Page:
Buddhism teaches us that there exists at any single moment in life the ten worlds. These worlds range from Hell to Buddhism. One can exist in any of these worlds at any given moment and your life state can vary from moment to moment. At that moment well needless to say, I was pretty much in Hell. Imagine going to work for 10 to 12 hours everyday, pouring your heart and soul into what you do, only for someone to say, you know that the work that you do is utterly inconsequential, and by association well it would seem so are you.

This gets me thinking is PR not a justified profession? I start to think that we as PR professionals probably do not do work that makes lives of many or even a few better, like say my mum who is a full time social worker and working alongside whom I've had the good fortune of doing some really satisfying work over the past decade. However, just tell me this: who made you the judge of whether my work is important or not? Who made you the judge of whether or not I'm bright enough to grace your metaphorical presence on the phone? Who are you to point out that I may not know the "names of ABC Audited Newspapers" or "editors of those newspapers." You made you responsible for labeling people, -how does the Oxford Dictionary puts it- oh ya a "Dipstick"?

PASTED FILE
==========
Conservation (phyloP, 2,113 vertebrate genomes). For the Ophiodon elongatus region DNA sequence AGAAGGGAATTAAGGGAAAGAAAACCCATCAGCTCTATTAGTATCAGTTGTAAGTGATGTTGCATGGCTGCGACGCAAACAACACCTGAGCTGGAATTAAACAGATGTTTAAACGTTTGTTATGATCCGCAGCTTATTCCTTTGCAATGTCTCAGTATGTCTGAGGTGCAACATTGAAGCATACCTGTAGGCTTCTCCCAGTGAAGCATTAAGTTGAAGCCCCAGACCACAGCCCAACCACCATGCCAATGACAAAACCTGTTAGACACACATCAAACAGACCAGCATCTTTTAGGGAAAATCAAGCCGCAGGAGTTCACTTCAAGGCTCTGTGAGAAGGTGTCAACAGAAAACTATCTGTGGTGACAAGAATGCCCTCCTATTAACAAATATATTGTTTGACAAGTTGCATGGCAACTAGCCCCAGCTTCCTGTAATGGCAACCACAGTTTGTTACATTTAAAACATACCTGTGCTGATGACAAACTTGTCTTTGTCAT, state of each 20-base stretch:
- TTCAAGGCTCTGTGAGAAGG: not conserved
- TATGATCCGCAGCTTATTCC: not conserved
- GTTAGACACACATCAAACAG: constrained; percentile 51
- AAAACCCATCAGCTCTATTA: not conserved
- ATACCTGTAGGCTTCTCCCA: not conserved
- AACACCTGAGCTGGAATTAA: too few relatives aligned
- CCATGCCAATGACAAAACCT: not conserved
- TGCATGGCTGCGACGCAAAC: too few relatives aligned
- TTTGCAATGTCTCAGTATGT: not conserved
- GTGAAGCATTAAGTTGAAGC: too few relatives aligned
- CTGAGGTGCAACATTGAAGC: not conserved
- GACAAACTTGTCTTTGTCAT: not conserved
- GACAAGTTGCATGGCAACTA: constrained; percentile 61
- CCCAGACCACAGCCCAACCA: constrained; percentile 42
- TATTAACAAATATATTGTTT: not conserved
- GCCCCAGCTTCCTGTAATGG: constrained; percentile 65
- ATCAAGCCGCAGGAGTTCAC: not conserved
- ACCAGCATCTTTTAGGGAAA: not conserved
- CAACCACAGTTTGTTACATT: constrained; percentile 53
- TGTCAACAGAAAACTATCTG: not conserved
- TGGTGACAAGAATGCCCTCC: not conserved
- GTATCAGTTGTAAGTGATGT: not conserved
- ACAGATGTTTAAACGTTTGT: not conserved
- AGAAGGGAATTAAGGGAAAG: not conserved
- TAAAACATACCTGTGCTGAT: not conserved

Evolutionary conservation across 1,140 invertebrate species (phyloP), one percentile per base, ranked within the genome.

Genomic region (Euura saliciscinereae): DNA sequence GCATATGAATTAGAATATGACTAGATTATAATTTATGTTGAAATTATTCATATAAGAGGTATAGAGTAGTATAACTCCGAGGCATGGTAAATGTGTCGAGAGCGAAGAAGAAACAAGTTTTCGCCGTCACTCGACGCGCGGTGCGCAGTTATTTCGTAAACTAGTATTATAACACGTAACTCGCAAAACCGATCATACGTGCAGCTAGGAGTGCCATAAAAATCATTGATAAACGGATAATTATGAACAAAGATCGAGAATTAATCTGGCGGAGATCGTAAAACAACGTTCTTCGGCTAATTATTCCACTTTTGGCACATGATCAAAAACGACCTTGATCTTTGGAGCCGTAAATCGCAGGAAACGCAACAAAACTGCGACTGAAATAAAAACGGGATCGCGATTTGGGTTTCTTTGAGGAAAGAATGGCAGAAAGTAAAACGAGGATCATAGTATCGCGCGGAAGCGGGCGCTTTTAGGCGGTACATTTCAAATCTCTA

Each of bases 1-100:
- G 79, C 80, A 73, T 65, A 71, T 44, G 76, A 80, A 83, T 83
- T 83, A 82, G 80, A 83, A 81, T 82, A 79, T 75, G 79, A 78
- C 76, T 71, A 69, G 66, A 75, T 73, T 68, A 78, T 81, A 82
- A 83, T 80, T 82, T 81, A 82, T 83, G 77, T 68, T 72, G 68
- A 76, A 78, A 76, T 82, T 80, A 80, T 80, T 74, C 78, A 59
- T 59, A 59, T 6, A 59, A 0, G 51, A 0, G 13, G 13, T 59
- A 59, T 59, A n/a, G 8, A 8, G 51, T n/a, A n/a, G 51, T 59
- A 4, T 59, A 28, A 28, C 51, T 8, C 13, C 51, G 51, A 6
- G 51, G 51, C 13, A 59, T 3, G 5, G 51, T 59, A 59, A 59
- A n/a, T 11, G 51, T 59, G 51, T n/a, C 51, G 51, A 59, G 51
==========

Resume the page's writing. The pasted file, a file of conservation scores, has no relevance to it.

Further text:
And while I'm reading this I get progressively angry, defeated and plain hurt. I mean ain't I human too? don't I work just as hard? What gives you the right to look down your nose at me? Just because you are "good" with words, who gives you the right to insult me??

After the kaleidoscope of these rants, there is only one thing left to do, think up some choice profanities and mentally butcher you, because unlike SOMEONE I don't believe in belittling, just because I CAN.

And it is while I'm doing just this that it strikes me.

Faith= Daily Life

and I have a real aha! moment. You see the quote doesn't just talk about following the mechanics of praying day in and day out. The quote talks about the struggle in each day, in each moment. Buddhism teaches me that there is a buddha inside each and everyone of us, and while I certainly cannot allow someone to disrespect the buddha inside me, I also cannot slander by disrespecting the Buddha inside anyone else. In life it is a constant struggle to be happy, just as it is a constant struggle to change from within to manifest your Buddha nature.